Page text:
Living each day much muchier
Anxiety is elusive. Sometimes there’s a clear provocation. A thing happens and you can point to it and say ‘ah ha! That very expensive bill or that difficult conversation or that high expectation is making me feel overwhelmed, panicked and foggy. I’ve just gotta work through it or wait it out’. But then sometimes, you just wake up all mussed inside, anxious, and all day your veins are zinging and you’re short of breath and you don’t know why.
They are both as real as each other. One is just easier to explain.
For me, mindfulness, deep breathing, walks and clear space from social media help with the first kind of anxiety, but they barely put a dint the second.
Whatever the provocation, I think the cause is something else. The actual cause, I mean. The reason for anxious feelings is only loosely based in the now. It took root long, long ago, curling itself around your memories and the way you look at the world. It forged deeply held, weirdly wonky, yet incredibly powerful belief systems that don’t respect any attempts to breathe them out.
To get to it, you’ve gotta dig.
I’m just over halfway through a book by Scottish born, Melbourne writer Jill Stark. Happy Never After shares her attempt to loosen the suffocating roots of anxiety curling about her own life. Her story and her triggers are different to mine, as yours will be to anyone else’s, but one similarity made me sit up and take notice. Jill had a reasonably stable childhood and a successful career to date. She has parents and a brother who love her and each other. Overall, hers is a privileged life compared to the rough start that so many get. So, why is she gripped with such crippling anxiety? I can absolutely relate.
A powerful insight she shares, is this. The messages we take on board from childhood aren’t always intentional. We mistakenly take credit for things that aren’t ours to own. You don’t need to have had an adult hit you, touch you or blame you in order for your unformed and uninformed mind to forge beliefs about who you are and what life is.
It’s not always a question of what happened to you. The key could be, what happened around you? What was going on in your early life that you secretly felt was your fault and how might that have coloured what feels true about life, regardless of the objective truth.
It struck me as I sat in the backyard. I had my slippers on, trying to soak up the weak warmth of the Melbourne spring sun. I raced inside to get my journal. When I asked THAT question, a lot of things suddenly made sense.
I came along late in our family as a ‘surprise’, seven years after my older siblings. We didn’t have a lot, but I never went without anything I truly needed. My parents never spoke to me about the financial burden of having another child, but I could see how much they struggled to make ends meet.
There were times when we’d eat dinner and Mum wouldn’t, claiming not to be hungry or on a diet. Dad was at work before sunrise and back after sunset. There were many times when my parents sat at the kitchen table, late at night, poring over bills and talking about how if they took a bit from here, delayed that or cut back there, maybe they could make do. Sometimes the pressure was too much and the cracks appeared.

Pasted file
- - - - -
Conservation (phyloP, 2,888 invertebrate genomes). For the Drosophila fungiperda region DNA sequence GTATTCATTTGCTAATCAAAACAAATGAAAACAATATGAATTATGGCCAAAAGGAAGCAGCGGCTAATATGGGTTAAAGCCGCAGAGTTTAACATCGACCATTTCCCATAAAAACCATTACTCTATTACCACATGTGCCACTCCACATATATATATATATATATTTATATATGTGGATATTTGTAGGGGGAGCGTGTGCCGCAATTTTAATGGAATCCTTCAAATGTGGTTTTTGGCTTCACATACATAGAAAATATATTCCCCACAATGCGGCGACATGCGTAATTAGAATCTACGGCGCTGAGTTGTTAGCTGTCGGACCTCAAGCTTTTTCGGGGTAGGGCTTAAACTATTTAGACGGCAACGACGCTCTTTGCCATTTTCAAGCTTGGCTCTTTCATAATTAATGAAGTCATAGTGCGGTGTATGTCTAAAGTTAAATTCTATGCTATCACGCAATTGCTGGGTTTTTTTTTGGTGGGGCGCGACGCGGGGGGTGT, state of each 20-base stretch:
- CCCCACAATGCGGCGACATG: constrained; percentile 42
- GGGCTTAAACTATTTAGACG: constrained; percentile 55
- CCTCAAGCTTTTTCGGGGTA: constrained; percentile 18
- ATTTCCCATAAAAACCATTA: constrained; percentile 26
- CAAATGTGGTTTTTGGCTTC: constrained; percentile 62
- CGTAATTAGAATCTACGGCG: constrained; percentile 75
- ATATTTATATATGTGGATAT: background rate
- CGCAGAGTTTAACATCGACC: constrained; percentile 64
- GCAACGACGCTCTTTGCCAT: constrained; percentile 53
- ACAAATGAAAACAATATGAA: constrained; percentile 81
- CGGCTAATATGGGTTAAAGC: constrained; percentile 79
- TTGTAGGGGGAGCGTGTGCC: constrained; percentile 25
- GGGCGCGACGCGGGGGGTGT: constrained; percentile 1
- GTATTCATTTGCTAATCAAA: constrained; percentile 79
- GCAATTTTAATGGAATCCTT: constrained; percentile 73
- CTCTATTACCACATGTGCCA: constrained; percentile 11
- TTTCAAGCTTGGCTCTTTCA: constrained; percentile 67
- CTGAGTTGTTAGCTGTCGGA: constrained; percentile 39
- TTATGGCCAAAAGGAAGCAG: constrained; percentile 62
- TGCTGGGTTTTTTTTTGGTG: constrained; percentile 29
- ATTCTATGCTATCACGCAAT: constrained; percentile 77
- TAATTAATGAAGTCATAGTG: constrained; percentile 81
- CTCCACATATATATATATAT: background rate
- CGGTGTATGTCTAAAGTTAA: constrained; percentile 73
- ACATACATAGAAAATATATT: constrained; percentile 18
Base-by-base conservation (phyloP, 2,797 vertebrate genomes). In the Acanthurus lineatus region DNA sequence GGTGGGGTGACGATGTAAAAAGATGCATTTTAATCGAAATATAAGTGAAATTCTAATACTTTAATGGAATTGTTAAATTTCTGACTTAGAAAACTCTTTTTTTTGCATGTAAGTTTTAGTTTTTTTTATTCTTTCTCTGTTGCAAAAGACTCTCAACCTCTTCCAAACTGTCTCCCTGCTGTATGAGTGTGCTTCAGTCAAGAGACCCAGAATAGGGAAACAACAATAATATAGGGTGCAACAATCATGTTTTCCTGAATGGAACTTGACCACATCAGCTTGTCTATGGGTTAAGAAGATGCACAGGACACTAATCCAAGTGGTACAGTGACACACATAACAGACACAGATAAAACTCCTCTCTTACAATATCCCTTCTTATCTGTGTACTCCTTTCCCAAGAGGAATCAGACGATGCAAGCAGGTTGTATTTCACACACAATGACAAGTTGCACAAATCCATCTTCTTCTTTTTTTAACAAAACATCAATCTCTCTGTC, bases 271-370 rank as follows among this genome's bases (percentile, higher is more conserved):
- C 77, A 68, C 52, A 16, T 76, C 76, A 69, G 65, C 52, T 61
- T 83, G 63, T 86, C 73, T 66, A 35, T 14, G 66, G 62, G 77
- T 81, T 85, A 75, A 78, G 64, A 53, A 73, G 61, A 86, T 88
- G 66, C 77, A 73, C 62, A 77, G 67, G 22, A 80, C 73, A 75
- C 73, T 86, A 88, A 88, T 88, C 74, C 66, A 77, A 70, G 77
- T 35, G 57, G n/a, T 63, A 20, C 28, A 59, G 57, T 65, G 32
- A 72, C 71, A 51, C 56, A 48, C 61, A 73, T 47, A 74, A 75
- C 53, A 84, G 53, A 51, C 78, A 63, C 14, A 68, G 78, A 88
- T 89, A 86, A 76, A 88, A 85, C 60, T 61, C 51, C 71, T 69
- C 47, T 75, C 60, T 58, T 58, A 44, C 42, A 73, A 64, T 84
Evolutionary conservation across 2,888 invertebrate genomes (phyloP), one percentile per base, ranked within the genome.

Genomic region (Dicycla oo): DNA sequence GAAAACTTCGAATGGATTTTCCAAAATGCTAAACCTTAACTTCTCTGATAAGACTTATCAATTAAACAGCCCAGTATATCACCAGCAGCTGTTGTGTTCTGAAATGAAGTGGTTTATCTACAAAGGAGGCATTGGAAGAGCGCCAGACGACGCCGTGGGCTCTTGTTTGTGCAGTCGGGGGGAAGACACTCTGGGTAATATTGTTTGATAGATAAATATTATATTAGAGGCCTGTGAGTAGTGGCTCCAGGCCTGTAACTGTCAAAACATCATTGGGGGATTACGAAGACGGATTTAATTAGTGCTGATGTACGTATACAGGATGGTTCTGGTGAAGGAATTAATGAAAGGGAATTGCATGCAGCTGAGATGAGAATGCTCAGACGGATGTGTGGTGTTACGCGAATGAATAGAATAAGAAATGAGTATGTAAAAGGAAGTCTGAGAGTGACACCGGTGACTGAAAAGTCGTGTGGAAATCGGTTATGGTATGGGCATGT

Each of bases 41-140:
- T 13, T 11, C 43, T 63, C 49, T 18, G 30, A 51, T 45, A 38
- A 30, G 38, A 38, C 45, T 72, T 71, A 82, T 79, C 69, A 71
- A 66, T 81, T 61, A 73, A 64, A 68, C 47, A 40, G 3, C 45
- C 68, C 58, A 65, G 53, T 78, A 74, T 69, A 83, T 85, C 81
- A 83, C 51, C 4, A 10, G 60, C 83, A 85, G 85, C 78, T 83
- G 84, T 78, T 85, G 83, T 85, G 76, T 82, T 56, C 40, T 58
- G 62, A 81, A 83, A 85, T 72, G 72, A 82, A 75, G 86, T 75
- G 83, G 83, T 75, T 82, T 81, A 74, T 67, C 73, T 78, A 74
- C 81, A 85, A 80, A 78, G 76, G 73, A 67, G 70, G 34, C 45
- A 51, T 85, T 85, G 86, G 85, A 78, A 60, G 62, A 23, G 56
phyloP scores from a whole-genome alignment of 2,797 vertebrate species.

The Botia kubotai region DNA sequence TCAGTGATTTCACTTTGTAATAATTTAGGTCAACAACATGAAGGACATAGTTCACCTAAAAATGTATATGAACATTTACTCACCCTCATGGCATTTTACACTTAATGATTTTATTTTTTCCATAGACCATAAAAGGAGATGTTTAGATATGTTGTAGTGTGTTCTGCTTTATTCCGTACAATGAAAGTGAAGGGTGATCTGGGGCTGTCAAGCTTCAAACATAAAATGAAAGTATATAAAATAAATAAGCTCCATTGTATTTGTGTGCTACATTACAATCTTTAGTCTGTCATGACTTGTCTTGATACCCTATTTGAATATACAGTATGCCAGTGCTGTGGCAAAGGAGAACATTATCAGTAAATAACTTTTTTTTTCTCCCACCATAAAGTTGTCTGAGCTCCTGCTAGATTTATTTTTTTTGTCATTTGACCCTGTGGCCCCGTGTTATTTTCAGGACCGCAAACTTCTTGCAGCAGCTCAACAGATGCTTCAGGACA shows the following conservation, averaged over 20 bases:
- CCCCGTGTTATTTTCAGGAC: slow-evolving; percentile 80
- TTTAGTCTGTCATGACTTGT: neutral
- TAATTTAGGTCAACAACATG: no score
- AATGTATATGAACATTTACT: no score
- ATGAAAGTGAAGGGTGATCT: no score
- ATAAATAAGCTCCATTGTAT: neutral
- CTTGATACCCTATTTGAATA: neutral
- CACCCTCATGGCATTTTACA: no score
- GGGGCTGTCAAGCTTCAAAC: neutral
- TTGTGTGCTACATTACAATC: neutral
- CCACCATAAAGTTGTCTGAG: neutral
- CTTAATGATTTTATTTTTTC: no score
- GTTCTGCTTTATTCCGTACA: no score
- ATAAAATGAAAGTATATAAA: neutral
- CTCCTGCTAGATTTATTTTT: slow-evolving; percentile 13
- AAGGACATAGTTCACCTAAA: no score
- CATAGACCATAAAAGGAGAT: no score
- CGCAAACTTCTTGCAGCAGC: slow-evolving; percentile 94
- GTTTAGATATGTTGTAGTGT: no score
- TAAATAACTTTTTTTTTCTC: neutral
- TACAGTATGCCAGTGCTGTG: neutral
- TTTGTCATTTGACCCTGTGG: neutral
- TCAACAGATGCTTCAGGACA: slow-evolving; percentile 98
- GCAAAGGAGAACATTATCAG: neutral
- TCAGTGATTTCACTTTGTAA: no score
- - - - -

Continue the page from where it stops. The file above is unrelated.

Financial hardship is not an unusual story. It happens in households all over the world and to far greater degrees than I experienced. In my story though, I took responsibility for their lack. I blamed myself for taking up food and money that they needed to pay for other things. I honestly believed that if I hadn’t come along and messed up their plans, they would’ve been alright.
Of course, I didn’t know that there was an economic depression in the 1980s or how their other decisions factored into our circumstances. All I knew, in my leap of childish logic, was that there wasn’t enough and I was an added burden for existing.
It’s not true, but FML, it FEELS true. Emotional reasoning is not logical, but it’s powerful and it colours everything.
Wouldn’t you feel anxious if you walked around every day, unconsciously worrying that someone will catch you for being there, for taking up resources that rightfully belong to someone else? Everything is only a heartbeat away from going calamitously wrong when you’re a stowaway in your own life. I can never be good enough to warrant being here, taking up space, taking home a pay cheque, using up your time with my natter, being proud of anything, having feelings, even, because I shouldn’t be here anyway.
Who gets to decide what performance is enough to justify being? It’s an endless quest for an unanswerable question. So instead, I try to neutralise situations, as though I am not a factor in them, or at least not one worth considering. I bet it confuses a lot of people.
I have a long journey ahead of learning to stand in my muchness without overcompensation or envy. When I do this, I feel profoundly present. I am real, here, and unafraid. It’s scary. It’s wonderful. I don’t always manage it, though. For almost half my life, I’ve delivered the performance of a normal person, as though I could trick everyone.
Sometimes, I can breathe my way through it but sometimes, I may have to dig and to tell my deepest self a new and better story of belonging, owning and deserving.
My story and triggers will be different to yours, but I want to share the insight of happened to versus happened around because it’s powerful when you ask a different kind of question. I hope it helps you too.
Stark, Jill (2018) Happy Never Ever: why the happiness fairytale is driving us mad (and how I flipped the script), published by Scribe in Melbourne, Australia